A Palestinian worker passes near the Aida refugee camp on December 21, 2005. / Getty Images
A friend and I lived and volunteered in the Aida refugee camp, just outside Bethlehem, for several months after graduating high school. It was a great and memorable experience for both of us, but living in tense regions of the world has more downsides than just poor resources and facilities, which are to be expected. There is also the almost constant fear that your own friends might be suspicious of you.
One night there was a loud thump on the front door of our home, as if someone had thrown a large stone or possibly a brick. It was followed by a louder thump, another bang and then a few seconds of calm. My friend and I quickly, almost instinctively, grabbed the largest kitchen knives we could find and ran, knives in hand, to the front door.
Only a few days earlier, we had learned that a considerable portion of the Aida refugee camp wrongly suspected us of being spies for Israel. The thought made us tense and uptight, ready at any moment to jump into fight-or-flight mode.
It turned out that the thumps on our door — which later subsided to a quiet, paced ping — were caused by a young girl across the alleyway sitting on her windowsill and trying to have some fun by throwing stones and olive pits at our home, which gave us a good laugh afterward. But we were growing increasingly paranoid — and for good reason.
As much as I love traveling through the Middle East and sincerely enjoyed my time in the West Bank (enough to keep returning and encourage others to visit as well), that Arabic J-word — Jasus , meaning “spy” — has unfailingly and consistently plagued my travels. From Palestine to Jordan, and even a bit in tourist-friendly Morocco, it seems to follow me. Supposedly this is not uncommon for Americans and particularly for Jewish Americans traveling through the region.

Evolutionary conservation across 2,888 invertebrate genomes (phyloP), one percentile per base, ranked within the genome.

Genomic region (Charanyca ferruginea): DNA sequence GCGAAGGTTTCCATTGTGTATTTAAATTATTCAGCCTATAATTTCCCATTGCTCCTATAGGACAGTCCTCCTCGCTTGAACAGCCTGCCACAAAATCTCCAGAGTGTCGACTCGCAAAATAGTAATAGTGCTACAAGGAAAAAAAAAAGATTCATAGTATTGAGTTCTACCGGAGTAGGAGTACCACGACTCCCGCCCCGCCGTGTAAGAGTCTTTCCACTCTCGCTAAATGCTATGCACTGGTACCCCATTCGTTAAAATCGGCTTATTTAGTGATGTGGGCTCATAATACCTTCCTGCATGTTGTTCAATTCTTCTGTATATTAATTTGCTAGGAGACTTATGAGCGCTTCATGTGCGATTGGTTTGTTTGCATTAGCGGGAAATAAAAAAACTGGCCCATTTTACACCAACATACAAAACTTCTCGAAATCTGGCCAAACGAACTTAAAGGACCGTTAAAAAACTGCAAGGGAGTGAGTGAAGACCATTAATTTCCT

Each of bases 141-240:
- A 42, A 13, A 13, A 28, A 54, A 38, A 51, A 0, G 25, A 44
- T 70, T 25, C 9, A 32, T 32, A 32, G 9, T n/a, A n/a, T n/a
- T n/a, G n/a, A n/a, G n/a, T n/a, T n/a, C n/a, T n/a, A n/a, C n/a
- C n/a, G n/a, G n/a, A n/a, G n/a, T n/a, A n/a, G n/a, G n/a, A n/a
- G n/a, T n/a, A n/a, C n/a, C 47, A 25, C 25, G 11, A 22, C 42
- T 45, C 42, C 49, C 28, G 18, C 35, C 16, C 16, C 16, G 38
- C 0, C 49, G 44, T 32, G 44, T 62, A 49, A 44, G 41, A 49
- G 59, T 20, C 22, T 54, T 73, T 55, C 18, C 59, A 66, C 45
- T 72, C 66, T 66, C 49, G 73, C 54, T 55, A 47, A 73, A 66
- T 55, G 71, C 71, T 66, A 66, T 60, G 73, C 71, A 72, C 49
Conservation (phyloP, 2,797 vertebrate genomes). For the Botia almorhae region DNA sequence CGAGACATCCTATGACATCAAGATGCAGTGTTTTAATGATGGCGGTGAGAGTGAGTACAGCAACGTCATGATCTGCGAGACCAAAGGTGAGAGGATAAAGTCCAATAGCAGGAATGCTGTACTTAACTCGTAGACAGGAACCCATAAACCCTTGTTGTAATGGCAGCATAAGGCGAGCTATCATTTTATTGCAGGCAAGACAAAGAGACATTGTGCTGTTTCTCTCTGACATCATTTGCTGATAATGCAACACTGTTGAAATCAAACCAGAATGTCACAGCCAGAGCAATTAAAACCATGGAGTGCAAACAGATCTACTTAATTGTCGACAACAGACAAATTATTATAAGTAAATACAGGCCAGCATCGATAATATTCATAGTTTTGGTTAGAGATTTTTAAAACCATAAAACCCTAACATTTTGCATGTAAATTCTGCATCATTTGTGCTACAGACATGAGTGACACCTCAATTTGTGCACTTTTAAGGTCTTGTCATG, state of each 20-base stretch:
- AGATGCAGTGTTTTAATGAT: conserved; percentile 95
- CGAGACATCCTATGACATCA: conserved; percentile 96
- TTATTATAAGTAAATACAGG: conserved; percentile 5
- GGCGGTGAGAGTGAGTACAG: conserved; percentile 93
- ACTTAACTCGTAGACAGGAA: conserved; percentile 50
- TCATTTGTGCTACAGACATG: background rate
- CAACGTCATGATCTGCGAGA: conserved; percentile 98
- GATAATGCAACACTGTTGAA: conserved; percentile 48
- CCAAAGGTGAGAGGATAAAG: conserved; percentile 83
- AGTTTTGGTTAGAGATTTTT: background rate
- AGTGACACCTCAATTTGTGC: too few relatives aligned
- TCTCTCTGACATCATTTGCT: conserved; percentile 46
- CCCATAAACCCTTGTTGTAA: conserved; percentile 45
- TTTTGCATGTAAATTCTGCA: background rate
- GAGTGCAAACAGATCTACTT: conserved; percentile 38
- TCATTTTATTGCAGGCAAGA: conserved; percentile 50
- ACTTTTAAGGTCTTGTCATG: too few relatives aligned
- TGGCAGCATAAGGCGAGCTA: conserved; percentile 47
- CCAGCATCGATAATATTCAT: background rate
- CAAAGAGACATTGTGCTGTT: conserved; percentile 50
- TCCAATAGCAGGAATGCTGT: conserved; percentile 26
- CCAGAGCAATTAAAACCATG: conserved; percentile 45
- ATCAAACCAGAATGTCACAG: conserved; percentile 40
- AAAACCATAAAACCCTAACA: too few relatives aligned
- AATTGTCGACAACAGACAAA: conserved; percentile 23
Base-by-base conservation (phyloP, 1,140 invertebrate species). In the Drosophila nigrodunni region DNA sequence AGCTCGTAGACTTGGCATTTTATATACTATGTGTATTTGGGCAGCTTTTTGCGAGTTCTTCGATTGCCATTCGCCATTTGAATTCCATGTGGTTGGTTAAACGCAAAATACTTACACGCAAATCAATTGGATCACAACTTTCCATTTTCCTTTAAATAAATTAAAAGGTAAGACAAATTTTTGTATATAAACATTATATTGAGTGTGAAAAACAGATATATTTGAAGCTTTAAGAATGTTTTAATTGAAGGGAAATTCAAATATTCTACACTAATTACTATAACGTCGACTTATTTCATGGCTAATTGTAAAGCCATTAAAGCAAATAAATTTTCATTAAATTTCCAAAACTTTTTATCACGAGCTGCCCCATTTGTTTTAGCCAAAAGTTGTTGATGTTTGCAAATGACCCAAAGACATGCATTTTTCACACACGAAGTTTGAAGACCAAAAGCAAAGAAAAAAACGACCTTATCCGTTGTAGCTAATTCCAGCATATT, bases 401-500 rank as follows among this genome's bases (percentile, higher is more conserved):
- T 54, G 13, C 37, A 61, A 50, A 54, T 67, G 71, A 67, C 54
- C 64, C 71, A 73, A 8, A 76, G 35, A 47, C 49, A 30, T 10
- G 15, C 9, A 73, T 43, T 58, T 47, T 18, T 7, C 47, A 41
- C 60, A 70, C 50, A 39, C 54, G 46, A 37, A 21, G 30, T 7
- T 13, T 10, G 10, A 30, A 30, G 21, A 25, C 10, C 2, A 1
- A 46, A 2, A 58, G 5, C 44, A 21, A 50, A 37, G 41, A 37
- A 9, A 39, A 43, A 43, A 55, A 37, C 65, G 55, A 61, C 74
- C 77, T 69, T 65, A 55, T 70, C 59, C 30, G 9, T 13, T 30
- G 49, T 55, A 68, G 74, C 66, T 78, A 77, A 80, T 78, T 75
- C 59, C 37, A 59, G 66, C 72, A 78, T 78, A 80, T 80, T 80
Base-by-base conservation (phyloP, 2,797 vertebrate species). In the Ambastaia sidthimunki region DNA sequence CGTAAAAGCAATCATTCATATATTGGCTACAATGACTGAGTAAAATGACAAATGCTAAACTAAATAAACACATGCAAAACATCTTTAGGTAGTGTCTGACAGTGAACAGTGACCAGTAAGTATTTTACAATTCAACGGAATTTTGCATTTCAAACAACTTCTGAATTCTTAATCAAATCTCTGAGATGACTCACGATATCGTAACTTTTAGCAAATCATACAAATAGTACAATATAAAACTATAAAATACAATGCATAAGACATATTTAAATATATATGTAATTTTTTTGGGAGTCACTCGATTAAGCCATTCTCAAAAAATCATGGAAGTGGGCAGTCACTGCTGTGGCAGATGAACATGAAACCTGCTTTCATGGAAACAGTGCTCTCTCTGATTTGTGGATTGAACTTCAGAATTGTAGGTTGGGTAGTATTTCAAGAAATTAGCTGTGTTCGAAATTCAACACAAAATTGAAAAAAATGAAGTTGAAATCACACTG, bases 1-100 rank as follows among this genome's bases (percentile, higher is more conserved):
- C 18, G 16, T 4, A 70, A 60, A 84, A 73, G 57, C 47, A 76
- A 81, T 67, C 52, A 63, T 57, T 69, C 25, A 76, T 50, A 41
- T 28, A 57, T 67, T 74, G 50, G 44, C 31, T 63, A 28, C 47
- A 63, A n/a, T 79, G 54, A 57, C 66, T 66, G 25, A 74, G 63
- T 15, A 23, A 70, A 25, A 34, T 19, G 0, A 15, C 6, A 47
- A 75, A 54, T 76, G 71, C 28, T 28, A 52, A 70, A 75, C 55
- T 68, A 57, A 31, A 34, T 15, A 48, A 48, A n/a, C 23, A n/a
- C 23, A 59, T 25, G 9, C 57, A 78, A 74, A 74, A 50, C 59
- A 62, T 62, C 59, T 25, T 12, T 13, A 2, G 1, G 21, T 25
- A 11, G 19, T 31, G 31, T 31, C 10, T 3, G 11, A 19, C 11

In the refugee camp, a Palestinian friend confirmed my suspicions that many people there believed I was a spy. But he added that, unlike them, he understood that Israeli intelligence was not so naive as to send an informant named “Michael Kaplan” into a refugee camp.
It seems reasonable for my friend, who was of notable political stature in the camp, to have surmised as much. First rule of being a spy is to fit in — or so we thought.
But as more details of the Levinson fiasco unravel, it would seem that not everyone in the CIA has caught on yet.
In a region of the world already so suspicious of foreigners, and especially Jewish travelers, the decision to send an informant so identifiable was highly irresponsible. It makes the region, with a renewed legitimization of local suspicions, more dangerous for all of us.
Much has already been made of the whole operation, with criticisms coming from all directions. The team of three deemed responsible for sending Levinson into Iran in the first place was disciplined for their actions (fired, though swiftly rehired in other departments). It’s unclear whether the upper echelons of the CIA were truly unaware of the covert operation, or whether they are trying to play down their knowledge of it.
What is clear, however, is that far from making the world a safer place, this whole fiasco has probably made the region more dangerous for foreigners and Jews in particular, legitimizing the already-widespread paranoia and fear of the locals.
Since September 11 and the globalization of the “War on Terror,” a number of Jews have been taken hostage in the Middle East – Ilan Grapel in Egypt and Daniel Pearl in Afghanistan immediately come to mind. Talk to many Jewish war correspondents and they’ll tell you that the one thing they conceal is their Jewish identity.
This case, however, will provide the first confirmed reports that the paranoia endemic in the region might actually have some basis. It should leave us travel enthusiasts and journalists concerned about blowback, and aware that suspicions in the region, more than a decade strong, will carry on into the future. Even if locals find no other examples to point to for proof of their concerns, Levinson’s case will always be there.